In your case with BMO-NB, I have coached/prepped people to go on the offence instead of being the willing acceptor. I’d come back and say that I’ve been a loyal BMO family client and if they want to keep my business they better waive that $500 or reduce it or offer me better trading commission schedules somewhere else. The cost of replacing a client is a hell of a lot more to the company than dinging a service charge somewhere.


    • xoxox on August 25, 2014 at 6:48 am

      My experience with the Chartered Banks is that they would be far more willing to waive fees for new, rather than existing customers. The only explanation of such behaviour is that they believe that existing customers are reticent to change banks, due to the financial ties that develop over time (e.g. mortgages, loans, LOC, automatic withdrawals, especially automatic withdrawals). Thus the real profit is gaining new customers and retention will largely look after itself. I’m presuming Jane banks at BMO and, if so, why wouldn’t she just choose to first threaten, and then to leave, if the charge weren’t removed? Given the lack of competition in the Canadian bank sector and the apparent intransigence of their customers (since banks act as if this is the case, they likely know that on average it is), why wouldn’t banks act in this manner. After all they’re in business to make money. I’ve come up against this sort of bureaucratic nonsense a number of times and have thus moved banks several times. But in order to do so one must minimize their ties with their bank. One of the big items that prevents customers from changing banking institutions frequently are the automatic withdrawals and deposits. A few years ago I started where possible to have my automatic payments come off my credit cards. As a result I am more able to change banks when they institute there latest ‘new fee’, or decide that it’s in everyone’s best interest that they remove a service.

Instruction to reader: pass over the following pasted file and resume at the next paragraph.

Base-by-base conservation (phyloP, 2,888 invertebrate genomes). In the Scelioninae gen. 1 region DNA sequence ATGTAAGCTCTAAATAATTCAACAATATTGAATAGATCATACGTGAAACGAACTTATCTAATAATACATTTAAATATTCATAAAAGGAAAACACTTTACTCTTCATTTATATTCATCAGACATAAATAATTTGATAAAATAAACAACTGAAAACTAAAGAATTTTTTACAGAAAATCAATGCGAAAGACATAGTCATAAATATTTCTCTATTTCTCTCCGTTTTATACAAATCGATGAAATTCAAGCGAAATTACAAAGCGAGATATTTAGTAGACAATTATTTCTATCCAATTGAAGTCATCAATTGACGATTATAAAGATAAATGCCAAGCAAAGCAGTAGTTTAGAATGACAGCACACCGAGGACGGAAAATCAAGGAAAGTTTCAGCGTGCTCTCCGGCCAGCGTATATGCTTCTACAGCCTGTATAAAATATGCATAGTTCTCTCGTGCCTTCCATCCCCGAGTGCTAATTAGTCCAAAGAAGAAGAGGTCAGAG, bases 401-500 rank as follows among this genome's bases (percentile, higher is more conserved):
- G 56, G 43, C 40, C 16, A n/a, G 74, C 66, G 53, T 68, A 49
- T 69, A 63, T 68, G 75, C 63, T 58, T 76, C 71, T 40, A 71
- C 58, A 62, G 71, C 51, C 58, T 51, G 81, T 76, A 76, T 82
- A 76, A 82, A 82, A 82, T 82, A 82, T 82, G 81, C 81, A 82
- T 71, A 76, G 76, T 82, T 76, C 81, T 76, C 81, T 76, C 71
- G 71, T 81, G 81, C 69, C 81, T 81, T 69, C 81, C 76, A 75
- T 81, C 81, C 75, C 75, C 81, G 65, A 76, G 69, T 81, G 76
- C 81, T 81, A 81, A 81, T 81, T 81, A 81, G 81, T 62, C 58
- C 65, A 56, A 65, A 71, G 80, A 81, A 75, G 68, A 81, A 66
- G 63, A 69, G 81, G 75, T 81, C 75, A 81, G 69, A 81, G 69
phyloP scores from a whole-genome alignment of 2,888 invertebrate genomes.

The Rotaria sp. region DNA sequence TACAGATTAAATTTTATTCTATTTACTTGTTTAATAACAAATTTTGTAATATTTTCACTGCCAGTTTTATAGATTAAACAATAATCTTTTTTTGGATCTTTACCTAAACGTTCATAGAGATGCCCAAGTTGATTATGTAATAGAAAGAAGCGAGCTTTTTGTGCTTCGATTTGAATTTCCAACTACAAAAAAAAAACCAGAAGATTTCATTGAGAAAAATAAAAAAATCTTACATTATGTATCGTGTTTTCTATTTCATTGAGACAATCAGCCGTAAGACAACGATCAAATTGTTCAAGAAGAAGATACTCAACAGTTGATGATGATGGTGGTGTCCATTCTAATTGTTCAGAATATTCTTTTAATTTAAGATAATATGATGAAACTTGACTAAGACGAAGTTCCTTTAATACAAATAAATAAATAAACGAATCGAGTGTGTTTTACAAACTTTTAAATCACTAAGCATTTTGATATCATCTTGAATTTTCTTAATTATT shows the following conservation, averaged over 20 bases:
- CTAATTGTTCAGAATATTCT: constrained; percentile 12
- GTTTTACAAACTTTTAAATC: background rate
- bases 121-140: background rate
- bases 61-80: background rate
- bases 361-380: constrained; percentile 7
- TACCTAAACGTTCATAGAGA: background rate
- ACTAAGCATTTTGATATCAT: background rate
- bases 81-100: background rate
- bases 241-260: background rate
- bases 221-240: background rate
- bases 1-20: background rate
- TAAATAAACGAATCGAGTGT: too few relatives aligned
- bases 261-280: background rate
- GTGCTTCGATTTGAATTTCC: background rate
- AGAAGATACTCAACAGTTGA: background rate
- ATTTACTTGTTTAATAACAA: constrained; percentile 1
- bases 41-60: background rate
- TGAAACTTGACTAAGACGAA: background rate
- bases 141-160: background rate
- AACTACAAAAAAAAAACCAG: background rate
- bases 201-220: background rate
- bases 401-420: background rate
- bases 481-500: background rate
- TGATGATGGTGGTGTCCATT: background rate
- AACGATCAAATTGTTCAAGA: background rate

• Echo on August 27, 2014 at 10:42 pm

      In this case, the advisor was “letting her go” and in the letter he offered to pass her along to another advisor at BMO/NB – but she would be faced with the $500 account maintenance fee. Another option was to transfer the account out of BMO/NB (which is what she wanted) but then she’d pay the transfer fee. I’m sure that one could be negotiated.